Sniffing with Wireshark as an unprivileged user

The Wireshark team has long warned us not to run Wireshark as root. However, since Wireshark 1.4 (between Ubuntu 10.04 and 12.04), they’ve raised the stakes. Wireshark no longer loads all its plugins and protocol dissectors when run by root, and it displays warning messages on the CLI and the GUI:

Although I’ve long been aware of the dangers of running Wireshark as root, the convenience has outweighed the danger until now. The annoyance of this new output finally prompted me to act. The solution is to use Linux capabilities to allow Wireshark to sniff without using any of root’s other permissions.

There are plenty of instructions out there telling people how to do this. Ubuntu users (since 10.04) have a very easy method. All solutions involve granting the CAP_NET_RAW and CAP_NET_ADMIN capabilities to any binary you want to allow to sniff:

However, this allows all local users to sniff. On a normal workstation, that’s probably fine. But if you want to be more secure, you can restrict access to /usr/bin/dumpcap to certain groups. “adm” is a good choice for most distributions, as console users are generally members. Alternately, consider the group “sudo” (Ubuntu 12.04 or later), “admin” (Ubuntu before 12.04), or “wheel” (Red Hat systems).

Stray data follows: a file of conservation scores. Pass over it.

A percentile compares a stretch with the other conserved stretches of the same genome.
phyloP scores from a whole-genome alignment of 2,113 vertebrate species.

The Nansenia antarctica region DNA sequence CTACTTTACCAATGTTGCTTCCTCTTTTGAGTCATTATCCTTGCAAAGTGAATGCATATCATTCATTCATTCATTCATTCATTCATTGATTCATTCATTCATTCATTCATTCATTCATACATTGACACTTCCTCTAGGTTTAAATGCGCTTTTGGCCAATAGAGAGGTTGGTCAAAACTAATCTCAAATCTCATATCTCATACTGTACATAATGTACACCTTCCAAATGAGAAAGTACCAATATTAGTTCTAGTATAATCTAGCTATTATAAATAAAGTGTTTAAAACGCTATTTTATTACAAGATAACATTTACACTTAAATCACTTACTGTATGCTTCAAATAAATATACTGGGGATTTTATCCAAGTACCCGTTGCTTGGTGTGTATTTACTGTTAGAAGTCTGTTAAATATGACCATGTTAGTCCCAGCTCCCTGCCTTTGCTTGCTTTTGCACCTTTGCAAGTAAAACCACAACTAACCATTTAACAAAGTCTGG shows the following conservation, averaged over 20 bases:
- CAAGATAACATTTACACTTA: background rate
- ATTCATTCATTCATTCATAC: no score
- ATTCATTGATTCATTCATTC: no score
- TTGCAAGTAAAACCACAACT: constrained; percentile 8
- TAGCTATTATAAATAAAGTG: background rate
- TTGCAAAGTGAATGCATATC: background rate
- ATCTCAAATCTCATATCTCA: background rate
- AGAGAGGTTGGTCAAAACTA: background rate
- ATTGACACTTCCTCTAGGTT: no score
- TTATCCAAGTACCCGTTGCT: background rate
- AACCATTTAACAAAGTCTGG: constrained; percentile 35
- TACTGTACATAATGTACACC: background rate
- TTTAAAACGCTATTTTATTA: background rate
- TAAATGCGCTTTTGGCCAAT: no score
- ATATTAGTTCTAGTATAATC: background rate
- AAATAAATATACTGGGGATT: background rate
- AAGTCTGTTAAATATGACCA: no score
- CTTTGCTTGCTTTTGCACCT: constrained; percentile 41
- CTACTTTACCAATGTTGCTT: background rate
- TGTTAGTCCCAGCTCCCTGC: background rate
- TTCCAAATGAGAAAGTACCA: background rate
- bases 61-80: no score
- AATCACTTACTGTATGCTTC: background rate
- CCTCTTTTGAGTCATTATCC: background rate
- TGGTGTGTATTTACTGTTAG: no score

In addition to wireshark, there are a number of other programs that I like to run as an unprivileged user. For my notes and yours:

nmap is a special case. More on that later now.

The only problem I’ve found with this method is that unprivileged users still cannot sniff USB packets. For now only root can do that.

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